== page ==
GeoCities' time has expired, Yahoo closing the site today
We always imagined how this might end: GeoCities would finally take down all of the animated "under construction" signs, and we'd hear one last Midi file to the tune of horns playing taps.
Instead, GeoCities will probably go down with a whimper today.
Time is up for Yahoo Inc.'s scheduled closing of perhaps the most significant virtual museum in recent history. Years ago a central meeting place for a massive chunk of American Web surfers, GeoCities will lock its doors and take millions of pages offline.
GeoCities allowed anyone to build a custom Web page for free and reserved a small amount of virtual storage to keep pictures and documents. It was perhaps the first mainstream example of an open, participatory and personal Internet.
At the turn of the century, GeoCities was nearly ubiquitous. Fathers created websites about their families; kids created sites about Pokemon; teenage girls created sites about the Backstreet Boys. Practically every facet of culture was documented and thanks to search engines, easily accessible.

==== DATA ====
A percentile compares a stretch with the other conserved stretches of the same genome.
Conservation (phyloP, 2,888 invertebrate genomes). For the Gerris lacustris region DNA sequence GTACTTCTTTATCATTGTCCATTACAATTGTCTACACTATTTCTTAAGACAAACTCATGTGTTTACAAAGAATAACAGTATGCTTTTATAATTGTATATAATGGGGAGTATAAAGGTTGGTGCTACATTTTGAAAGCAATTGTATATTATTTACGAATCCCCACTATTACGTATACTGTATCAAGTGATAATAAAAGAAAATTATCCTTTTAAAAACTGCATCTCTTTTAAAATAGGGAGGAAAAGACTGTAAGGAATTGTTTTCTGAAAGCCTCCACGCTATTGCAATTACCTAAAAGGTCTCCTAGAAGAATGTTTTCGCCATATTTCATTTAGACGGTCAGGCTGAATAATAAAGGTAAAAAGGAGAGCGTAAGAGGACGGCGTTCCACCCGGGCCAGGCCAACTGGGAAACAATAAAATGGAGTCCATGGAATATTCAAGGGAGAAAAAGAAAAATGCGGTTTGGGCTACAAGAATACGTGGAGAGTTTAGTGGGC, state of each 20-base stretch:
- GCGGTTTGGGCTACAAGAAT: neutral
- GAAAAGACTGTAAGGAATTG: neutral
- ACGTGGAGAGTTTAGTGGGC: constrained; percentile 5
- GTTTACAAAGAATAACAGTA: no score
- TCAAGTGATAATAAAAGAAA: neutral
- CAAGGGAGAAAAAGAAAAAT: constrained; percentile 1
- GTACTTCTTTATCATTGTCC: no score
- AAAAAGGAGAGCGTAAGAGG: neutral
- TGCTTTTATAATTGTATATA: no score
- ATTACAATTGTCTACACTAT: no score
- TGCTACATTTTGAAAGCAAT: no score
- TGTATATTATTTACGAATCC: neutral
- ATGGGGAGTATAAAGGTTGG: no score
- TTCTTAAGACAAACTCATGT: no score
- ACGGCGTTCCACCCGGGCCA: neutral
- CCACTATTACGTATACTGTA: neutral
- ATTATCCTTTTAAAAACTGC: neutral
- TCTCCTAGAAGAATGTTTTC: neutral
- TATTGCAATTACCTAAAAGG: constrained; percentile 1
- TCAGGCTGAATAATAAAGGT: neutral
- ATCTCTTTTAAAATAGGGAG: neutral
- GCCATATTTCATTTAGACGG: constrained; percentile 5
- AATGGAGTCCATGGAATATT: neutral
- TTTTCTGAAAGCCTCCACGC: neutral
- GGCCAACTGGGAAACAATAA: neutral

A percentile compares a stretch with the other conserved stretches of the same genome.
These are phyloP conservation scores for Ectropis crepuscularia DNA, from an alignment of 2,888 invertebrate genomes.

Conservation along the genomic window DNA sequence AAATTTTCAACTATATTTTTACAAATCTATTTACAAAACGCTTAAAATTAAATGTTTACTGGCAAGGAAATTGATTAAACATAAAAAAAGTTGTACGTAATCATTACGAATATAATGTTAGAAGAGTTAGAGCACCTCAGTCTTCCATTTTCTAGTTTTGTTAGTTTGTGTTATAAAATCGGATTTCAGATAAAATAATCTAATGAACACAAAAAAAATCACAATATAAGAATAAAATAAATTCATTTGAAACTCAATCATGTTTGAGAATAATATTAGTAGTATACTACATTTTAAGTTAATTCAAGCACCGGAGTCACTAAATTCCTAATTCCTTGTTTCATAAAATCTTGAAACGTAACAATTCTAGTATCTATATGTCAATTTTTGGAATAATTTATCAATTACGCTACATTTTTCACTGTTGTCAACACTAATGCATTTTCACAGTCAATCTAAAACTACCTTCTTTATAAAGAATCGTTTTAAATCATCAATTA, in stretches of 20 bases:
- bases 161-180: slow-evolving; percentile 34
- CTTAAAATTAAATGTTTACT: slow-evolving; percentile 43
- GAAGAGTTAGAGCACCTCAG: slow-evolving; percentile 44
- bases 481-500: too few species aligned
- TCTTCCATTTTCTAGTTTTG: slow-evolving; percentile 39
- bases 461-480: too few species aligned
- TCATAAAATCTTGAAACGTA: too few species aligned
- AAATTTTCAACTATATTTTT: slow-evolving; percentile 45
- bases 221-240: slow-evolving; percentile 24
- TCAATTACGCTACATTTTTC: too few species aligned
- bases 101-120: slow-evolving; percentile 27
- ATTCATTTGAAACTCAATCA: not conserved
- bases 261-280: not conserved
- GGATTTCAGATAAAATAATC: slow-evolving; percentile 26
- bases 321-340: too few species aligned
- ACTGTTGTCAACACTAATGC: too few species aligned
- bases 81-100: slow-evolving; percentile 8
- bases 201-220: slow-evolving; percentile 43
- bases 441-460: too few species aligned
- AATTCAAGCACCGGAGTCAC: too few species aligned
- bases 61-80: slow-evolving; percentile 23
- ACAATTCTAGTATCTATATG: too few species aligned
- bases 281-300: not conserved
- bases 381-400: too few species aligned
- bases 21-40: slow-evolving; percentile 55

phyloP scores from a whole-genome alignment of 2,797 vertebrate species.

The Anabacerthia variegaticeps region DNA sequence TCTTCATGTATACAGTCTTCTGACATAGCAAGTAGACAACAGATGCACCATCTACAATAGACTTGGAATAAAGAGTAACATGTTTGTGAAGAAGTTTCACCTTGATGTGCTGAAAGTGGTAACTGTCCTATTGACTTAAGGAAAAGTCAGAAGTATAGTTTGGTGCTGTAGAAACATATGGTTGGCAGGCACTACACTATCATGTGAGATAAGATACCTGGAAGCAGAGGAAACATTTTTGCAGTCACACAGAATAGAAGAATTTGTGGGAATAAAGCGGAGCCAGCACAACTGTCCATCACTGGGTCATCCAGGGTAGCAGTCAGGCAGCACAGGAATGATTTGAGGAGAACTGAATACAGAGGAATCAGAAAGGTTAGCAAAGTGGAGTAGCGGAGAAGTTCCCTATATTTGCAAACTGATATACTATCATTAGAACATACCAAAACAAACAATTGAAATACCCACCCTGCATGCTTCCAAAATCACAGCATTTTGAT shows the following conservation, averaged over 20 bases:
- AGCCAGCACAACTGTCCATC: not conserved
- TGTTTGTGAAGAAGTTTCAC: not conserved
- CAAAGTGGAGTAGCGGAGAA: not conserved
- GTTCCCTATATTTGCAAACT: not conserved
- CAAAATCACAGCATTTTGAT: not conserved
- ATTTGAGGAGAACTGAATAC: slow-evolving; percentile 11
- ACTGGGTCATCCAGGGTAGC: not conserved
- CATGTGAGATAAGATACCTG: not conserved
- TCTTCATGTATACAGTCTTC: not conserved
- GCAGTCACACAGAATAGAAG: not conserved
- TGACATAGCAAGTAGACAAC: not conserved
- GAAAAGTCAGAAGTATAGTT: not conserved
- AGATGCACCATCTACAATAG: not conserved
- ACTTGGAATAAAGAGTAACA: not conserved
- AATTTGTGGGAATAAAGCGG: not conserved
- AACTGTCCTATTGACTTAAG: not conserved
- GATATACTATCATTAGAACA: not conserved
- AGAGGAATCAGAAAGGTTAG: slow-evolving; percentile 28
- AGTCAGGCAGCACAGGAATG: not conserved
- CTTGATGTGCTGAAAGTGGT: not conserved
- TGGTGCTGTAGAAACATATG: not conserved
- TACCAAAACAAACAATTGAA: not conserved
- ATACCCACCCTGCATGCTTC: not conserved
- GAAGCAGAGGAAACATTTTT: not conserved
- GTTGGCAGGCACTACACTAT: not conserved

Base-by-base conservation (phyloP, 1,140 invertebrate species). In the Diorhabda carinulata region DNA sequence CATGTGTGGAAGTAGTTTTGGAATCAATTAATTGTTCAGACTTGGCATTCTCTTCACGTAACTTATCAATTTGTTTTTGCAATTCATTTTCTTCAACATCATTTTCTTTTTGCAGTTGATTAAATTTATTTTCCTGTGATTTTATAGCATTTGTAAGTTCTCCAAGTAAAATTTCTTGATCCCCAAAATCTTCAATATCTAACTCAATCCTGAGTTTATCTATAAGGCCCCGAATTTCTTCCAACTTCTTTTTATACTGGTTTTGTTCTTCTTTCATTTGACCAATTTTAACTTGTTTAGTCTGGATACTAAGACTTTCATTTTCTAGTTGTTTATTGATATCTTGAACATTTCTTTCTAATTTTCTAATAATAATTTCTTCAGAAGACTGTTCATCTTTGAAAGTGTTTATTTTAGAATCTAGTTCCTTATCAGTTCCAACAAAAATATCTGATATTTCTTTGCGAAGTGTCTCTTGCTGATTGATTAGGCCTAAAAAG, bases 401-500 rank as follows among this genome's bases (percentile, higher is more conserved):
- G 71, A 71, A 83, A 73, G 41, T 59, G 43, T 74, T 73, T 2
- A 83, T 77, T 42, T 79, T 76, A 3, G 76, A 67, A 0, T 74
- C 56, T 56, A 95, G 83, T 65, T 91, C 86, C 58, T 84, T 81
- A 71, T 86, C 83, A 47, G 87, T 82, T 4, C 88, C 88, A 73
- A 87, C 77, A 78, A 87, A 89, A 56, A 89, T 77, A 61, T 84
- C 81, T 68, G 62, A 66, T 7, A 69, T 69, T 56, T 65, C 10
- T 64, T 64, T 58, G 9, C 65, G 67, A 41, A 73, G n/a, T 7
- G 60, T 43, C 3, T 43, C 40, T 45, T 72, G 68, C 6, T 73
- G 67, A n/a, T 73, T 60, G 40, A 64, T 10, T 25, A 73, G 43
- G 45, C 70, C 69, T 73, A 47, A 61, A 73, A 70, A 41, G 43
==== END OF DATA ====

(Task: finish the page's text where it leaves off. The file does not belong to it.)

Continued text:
All of those documents are about to disappear.
GeoCities stopped accepting new registrations earlier this year. Existing users could continue to update their pages and save sites to a personal hard drive in advance of the impending closure. Yahoo is encouraging the relatively few remaining users to transition their accounts to the company's $5-per-month Web hosting service.
The decision to shut down GeoCities rather than keep it around for historical reference and, say, slap ads all over it is curious. Especially when you consider that the network is still among the top 200 most-trafficked sites on the Internet, according to metrics tracker Alexa.
"Yahoo continuously evaluates and prioritizes our products and services in alignment with business goals and our continued commitment to deliver the best consumer and advertiser experiences," according to a company spokeswoman. GeoCities' closing is "part of our ongoing effort to prioritize our portfolio of products and services in order to deliver the best products to consumers."
The company downsized in a different way on Friday when billionaire financer Carl Icahn announced he was resigning as a director.
Yahoo boasts that it has closed nearly 20 services in less than a year, which includes a sort of competitor to GeoCities called Yahoo 360 as well as My Web, which was similar to Delicious, another Yahoo property.